Relate

 

Chicken Pox; Varicella-Zoster Virus 

Chicken pox, also spelled chickenpox, is a common childhood disease caused by the varicella-zoster virus (VZV), also known as human herpes virus 3 (HHV-3), one of the eight herpesviruses known to affect humans. It is characterized by a fever followed by itchy raw pox or open sores.


Chickenpox Vaccine as related to Chickenpox


  • Chickenpox Vaccination | What You Should Know | CDC
    age-appropriate chickenpox vaccination preschool-age children (age 12 months through 3 years): 1 dose school-age... preschool-age children (age 12 months through 3 years): 1 dose school-age children, adolescents, adults: 2 doses or other evidence of immunity against chickenpox.

  • Chickenpox (Varicella) Vaccine: Schedule and Side Effects

    https://www.webmd.com/children/vaccines/chickenpox-varicella-vaccine

    What Is the Chickenpox Vaccine? The chickenpox vaccine is a shot that can protect nearly anyone who receives the vaccine from catching chickenpox. It's also called the varicella vaccine, because...

  • Vaccine (Shot) for Chickenpox (Varicella) | CDC

    https://www.cdc.gov/vaccines/parents/diseases/varicella.html

    The chickenpox shot is safe. The chickenpox shot is very safe, and it is effective at protecting against chickenpox. Vaccines, like a medicine, can have side effects. These are usually mild and go away on their own.

  • Varicella vaccine - Wikipedia
    The chickenpox vaccine is also known as the varicella vaccine because varicella zoster is the virus that causes the disease. The vaccine was introduced to …

  • Chickenpox (Varicella) | Vaccines
    Chickenpox used to be very common in the United States. But the good news is that the vaccine has greatly reduced the number of people who get it. Two doses of the chickenpox vaccine are over 90% effective at preventing it. Most people who get the vaccine don’t get chickenpox — and those who do usually get a much milder version of the disease.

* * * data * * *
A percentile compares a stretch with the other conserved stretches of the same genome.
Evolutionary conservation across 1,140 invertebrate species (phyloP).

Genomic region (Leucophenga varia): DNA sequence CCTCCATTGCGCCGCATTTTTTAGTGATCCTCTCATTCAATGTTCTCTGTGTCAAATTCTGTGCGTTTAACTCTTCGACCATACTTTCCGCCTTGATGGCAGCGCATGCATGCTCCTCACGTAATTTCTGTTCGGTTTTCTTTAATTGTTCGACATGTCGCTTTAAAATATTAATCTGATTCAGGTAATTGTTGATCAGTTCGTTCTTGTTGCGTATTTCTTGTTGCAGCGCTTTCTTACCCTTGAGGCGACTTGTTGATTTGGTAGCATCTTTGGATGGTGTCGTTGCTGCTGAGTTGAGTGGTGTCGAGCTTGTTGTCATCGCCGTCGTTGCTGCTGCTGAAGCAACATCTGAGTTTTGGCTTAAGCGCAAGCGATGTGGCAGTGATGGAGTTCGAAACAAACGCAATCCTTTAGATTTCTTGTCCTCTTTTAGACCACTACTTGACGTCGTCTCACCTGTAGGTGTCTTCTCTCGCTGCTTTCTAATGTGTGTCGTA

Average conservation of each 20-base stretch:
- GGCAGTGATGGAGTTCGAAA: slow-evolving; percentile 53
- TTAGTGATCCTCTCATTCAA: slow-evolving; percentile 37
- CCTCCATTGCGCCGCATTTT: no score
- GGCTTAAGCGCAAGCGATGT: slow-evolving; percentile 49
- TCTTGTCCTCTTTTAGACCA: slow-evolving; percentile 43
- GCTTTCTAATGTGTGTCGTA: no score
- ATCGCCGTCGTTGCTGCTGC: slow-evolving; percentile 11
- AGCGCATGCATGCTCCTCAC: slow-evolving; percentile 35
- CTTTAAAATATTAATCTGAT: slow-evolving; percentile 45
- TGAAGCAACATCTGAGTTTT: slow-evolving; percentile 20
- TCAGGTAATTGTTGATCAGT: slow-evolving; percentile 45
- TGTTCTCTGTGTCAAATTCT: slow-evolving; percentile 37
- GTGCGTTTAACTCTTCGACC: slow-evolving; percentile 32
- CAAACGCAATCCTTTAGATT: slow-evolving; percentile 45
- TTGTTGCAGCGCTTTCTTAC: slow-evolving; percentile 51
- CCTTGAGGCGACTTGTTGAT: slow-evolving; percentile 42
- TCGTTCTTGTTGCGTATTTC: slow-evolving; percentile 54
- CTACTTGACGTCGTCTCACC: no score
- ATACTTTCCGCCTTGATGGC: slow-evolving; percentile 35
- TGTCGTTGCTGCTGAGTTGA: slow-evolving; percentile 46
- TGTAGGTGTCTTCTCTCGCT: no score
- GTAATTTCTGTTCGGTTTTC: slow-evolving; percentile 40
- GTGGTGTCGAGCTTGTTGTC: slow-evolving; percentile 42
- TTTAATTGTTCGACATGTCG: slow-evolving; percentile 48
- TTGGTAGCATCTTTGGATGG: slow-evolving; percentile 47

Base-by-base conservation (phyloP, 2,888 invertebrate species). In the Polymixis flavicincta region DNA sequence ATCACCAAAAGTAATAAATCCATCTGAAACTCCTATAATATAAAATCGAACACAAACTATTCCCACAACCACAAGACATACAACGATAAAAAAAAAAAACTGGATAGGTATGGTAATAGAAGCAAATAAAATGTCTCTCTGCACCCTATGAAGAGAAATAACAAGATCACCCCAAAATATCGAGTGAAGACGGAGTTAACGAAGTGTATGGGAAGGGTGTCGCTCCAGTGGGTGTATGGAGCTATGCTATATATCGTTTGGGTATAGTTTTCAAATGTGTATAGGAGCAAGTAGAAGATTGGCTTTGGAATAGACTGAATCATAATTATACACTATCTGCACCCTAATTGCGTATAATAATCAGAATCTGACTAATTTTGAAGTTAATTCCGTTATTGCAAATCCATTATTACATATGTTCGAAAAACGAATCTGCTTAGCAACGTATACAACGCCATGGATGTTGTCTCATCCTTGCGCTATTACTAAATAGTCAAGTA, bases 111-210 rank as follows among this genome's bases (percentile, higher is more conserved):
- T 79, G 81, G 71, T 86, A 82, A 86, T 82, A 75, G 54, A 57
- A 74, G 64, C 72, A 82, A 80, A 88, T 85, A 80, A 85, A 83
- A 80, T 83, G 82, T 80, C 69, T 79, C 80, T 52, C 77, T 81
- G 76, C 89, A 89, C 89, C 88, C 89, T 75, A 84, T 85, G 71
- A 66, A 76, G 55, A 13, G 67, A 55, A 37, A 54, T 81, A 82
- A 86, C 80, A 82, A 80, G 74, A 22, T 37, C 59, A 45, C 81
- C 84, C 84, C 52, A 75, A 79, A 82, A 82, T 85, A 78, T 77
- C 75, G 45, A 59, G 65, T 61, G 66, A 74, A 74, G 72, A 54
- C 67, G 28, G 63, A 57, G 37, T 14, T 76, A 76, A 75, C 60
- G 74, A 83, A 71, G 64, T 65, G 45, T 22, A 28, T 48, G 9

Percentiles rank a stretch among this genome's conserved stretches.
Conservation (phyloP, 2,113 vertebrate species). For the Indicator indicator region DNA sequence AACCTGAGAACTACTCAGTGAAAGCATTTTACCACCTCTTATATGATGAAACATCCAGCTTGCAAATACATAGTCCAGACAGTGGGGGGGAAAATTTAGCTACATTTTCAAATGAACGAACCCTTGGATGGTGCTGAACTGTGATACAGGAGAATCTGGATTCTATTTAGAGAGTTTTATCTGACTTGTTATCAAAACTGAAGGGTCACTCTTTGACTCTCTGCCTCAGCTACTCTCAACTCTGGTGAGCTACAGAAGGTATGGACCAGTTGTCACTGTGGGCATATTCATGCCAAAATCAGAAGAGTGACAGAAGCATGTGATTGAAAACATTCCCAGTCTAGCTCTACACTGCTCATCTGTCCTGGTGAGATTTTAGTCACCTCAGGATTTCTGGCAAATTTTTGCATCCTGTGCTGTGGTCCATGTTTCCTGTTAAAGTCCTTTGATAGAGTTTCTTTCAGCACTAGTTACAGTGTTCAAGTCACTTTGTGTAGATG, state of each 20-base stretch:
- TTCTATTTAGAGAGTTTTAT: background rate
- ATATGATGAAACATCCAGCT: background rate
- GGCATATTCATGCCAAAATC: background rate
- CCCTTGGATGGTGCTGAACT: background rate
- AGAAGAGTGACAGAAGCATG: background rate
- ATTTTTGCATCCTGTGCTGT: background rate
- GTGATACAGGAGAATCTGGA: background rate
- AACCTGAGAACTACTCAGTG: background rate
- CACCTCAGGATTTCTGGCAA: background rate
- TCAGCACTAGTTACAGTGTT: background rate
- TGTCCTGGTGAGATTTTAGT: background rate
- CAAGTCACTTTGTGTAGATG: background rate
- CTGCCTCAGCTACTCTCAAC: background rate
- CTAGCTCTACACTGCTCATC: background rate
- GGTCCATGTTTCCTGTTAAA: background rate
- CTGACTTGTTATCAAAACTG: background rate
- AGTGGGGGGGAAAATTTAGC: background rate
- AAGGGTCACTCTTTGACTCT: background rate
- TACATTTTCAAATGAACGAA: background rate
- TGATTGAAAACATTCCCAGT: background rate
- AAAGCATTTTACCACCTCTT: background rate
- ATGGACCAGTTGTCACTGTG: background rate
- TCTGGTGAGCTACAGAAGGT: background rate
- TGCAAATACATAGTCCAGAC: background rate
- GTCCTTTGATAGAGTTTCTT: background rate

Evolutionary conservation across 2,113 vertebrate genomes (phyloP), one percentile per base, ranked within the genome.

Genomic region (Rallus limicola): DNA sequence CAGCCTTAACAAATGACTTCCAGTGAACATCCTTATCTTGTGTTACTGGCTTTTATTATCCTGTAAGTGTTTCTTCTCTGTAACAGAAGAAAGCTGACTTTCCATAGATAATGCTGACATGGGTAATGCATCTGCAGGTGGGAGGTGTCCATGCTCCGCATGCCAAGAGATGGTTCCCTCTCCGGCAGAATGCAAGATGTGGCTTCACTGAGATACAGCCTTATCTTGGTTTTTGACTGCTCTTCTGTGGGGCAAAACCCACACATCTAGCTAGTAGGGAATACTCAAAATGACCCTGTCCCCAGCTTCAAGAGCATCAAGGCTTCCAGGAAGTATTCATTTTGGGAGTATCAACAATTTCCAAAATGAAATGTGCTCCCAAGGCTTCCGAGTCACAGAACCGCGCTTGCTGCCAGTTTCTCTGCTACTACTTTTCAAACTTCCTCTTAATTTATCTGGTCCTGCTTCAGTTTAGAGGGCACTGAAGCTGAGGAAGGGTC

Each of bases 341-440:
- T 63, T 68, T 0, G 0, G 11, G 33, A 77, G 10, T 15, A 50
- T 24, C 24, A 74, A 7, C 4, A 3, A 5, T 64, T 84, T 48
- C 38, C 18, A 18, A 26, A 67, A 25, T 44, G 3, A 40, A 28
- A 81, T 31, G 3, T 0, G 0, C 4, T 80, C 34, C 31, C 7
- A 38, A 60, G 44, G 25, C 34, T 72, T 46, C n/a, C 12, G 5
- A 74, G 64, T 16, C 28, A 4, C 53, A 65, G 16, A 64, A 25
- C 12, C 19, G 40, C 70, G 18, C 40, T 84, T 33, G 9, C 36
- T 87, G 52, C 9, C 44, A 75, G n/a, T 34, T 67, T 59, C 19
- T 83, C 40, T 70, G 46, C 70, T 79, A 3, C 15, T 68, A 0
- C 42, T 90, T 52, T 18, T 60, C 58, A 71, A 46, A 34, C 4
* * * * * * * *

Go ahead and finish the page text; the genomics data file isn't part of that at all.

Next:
• Adult Chickenpox (Varicella) Vaccine Guidelines
    Vaccination is the best way to prevent chickenpox. A chickenpox vaccine has been available in the U.S. since 1995 and is easy to get from a doctor or a public health clinic. The chickenpox vaccine...

  • Chickenpox (Varicella) | History of Vaccines

    https://www.historyofvaccines.org/content/articles/chickenpox-varicella

    The chickenpox vaccine is a live, attenuated vaccine and is not recommended for people with weakened immune systems. It is available as a single vaccine, and it is also available as part of the MMRV vaccine (measles, mumps, rubella, and varicella vaccine). The chickenpox vaccine was added to the childhood immunization schedule in 1995.

  • Vaccine Information Statement | Chickenpox | Varicella ...
    Varicella vaccine can prevent chickenpox. Chickenpox can cause an itchy rash that usually lasts about a week. It can also cause fever, tiredness, loss of appetite, and headache. It can lead to skin infections, pneumonia, inflammation of the blood vessels, and swelling of the brain and/or spinal cord covering, and infections of the bloodstream, bone, or joints.